Players have a weak and strong attack at their disposal, which can be chained together to create combos. The circle button is what you’ll use to pull off character specific moves, which change depending on whether you’re pressing it in neutral, while holding a direction on the thumbstick or holding down R1 at the time. Holding down R1 also causes your character to block and, from that stance, you can tap Square to do an area attack or Triangle to break an opponent’s guard.

That’s basically it for the core move set. You can do a bit of dodging, jump and dash, but you’ll never get overwhelmed by options. Some characters can charge certain attacks or even power up, which is where the joy of experimentation comes into play as you figure out how to best use each character from the impressive roster.

Battles typically involve teams of two (You, your partner and an assist character), with the first team to land three knockouts earning the victory. Parameters can, of course, be altered in free, couch and online play. If your team is doing really well in a battle, you can also trigger a team ability that gives everyone an extra boost and access to each character’s ultimate move.

In short, the battle system in J-Stars is snappy and fun, but it’s not without its faults. For starters, characters who get knocked down earn several second of invulnerability when getting back to their feet. That’s nice for the player on the receiving end of a heavy combo, but can slow down the action when all you want to do is press the offensive. Also, loads of moves end with the player launching their opponent into the air, but there are woefully few characters who can actually turn that into a juggling opportunity. There’s a team-up mechanic that’s supposed to allow you to do an aerial combo in those launch situations but, in all my hours of playing, I haven’t gotten that to trigger even once. It should also be mentioned that the camera can occasionally be your worst enemy, especially when you end up amidst a crumbling building.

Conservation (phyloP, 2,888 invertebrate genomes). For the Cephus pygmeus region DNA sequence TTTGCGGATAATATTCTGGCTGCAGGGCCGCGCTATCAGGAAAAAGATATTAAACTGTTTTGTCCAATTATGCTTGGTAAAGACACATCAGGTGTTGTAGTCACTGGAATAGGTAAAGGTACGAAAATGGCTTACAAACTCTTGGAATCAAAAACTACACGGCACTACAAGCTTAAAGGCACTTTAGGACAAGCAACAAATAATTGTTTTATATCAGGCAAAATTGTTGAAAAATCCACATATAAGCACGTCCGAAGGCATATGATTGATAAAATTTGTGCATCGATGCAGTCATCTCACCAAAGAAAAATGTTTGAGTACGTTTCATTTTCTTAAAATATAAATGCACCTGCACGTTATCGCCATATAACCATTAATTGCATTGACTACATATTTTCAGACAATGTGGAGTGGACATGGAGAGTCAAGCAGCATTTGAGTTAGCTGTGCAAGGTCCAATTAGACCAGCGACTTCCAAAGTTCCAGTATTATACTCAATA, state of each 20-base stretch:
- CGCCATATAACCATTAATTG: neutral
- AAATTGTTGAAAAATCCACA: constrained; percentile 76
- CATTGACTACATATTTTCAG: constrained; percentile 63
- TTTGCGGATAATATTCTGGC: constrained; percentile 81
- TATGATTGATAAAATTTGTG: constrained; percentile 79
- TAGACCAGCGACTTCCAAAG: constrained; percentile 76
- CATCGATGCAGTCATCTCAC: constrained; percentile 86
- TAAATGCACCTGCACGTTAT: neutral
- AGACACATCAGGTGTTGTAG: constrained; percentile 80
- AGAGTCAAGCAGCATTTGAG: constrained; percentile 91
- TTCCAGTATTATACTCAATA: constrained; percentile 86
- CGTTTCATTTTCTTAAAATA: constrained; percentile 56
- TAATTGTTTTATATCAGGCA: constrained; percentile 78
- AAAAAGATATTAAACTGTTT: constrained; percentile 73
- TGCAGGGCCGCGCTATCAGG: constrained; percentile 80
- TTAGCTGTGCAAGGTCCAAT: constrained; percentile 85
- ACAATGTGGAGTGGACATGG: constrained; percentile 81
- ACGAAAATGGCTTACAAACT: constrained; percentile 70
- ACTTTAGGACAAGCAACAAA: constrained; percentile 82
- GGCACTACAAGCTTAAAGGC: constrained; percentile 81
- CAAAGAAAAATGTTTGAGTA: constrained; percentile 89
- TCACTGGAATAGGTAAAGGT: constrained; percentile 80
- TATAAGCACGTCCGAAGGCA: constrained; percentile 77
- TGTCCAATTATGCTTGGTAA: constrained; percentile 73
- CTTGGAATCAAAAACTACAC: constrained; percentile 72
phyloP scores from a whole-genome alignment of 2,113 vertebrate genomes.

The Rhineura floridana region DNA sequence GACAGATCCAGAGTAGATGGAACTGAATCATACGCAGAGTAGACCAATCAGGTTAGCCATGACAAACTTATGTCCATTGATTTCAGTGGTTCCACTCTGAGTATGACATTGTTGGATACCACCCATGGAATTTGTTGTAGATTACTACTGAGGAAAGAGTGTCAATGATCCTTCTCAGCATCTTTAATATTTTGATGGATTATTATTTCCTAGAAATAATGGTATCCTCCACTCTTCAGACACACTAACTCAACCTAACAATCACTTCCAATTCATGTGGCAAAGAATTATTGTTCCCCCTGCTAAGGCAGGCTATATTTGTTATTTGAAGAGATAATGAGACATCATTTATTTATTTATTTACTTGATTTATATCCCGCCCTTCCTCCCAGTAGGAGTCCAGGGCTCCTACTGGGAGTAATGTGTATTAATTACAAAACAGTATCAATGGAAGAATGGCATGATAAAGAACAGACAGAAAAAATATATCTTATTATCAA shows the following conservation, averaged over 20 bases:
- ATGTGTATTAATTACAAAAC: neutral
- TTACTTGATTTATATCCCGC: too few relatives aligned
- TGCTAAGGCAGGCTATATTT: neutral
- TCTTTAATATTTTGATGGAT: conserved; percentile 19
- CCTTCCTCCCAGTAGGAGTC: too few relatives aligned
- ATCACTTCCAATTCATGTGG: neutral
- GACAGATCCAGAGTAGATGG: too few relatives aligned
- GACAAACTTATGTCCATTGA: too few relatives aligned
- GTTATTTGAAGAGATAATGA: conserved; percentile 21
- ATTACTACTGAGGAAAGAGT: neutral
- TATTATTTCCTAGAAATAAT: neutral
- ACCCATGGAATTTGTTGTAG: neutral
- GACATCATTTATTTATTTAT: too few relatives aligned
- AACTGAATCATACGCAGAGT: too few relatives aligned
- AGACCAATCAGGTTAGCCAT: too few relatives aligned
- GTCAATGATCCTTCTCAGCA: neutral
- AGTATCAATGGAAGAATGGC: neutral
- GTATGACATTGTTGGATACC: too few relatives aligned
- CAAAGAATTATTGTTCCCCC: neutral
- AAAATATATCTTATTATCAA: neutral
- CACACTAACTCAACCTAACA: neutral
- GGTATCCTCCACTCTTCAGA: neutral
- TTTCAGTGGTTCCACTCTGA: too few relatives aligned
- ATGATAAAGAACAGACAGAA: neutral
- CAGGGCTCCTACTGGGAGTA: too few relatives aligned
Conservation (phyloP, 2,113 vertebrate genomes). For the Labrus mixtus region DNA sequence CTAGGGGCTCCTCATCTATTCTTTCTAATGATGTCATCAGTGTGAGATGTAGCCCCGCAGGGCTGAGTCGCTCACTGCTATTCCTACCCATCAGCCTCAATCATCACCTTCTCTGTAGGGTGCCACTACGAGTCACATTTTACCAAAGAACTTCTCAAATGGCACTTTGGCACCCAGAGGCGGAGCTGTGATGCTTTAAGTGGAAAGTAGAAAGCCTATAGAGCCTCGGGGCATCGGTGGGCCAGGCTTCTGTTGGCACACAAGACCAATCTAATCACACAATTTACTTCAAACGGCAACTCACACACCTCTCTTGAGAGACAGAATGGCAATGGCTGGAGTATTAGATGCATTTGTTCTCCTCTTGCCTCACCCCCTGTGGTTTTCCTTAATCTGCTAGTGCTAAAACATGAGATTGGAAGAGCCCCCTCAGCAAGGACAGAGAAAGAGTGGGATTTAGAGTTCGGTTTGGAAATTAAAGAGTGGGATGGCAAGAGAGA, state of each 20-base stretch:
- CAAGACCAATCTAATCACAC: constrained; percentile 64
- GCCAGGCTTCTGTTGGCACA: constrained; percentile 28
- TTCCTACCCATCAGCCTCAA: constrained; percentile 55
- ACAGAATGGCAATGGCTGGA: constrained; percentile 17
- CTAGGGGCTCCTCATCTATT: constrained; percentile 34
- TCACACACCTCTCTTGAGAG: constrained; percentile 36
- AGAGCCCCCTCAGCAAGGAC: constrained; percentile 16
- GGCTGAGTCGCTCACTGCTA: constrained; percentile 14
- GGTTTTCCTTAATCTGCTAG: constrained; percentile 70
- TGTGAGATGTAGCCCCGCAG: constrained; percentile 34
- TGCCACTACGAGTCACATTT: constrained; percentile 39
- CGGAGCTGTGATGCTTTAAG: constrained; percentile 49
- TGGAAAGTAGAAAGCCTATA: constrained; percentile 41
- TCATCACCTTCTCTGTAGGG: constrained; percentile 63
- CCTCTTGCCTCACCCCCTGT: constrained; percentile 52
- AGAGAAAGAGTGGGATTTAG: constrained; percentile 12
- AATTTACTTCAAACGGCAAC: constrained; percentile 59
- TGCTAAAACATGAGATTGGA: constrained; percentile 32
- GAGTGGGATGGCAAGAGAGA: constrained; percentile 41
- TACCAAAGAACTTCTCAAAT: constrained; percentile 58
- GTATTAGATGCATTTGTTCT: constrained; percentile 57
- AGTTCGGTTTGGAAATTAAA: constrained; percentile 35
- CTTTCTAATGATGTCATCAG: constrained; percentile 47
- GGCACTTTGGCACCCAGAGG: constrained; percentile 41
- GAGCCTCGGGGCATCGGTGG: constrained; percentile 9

And then there’s the repetition to the combat. Sure, characters have their own strengths and weaknesses (some work best when dishing out damage from a distance while others are more useful up close and personal, for instance), but those differences aren’t super obvious or relevant. You can get by just fine by falling back on the same tactics with almost every character. That’s great news for pick-up-and-play with friends or folks who just want to cause chaos as their favorite Jump stars, but it’s also kind of a bummer if you were hoping for more depth.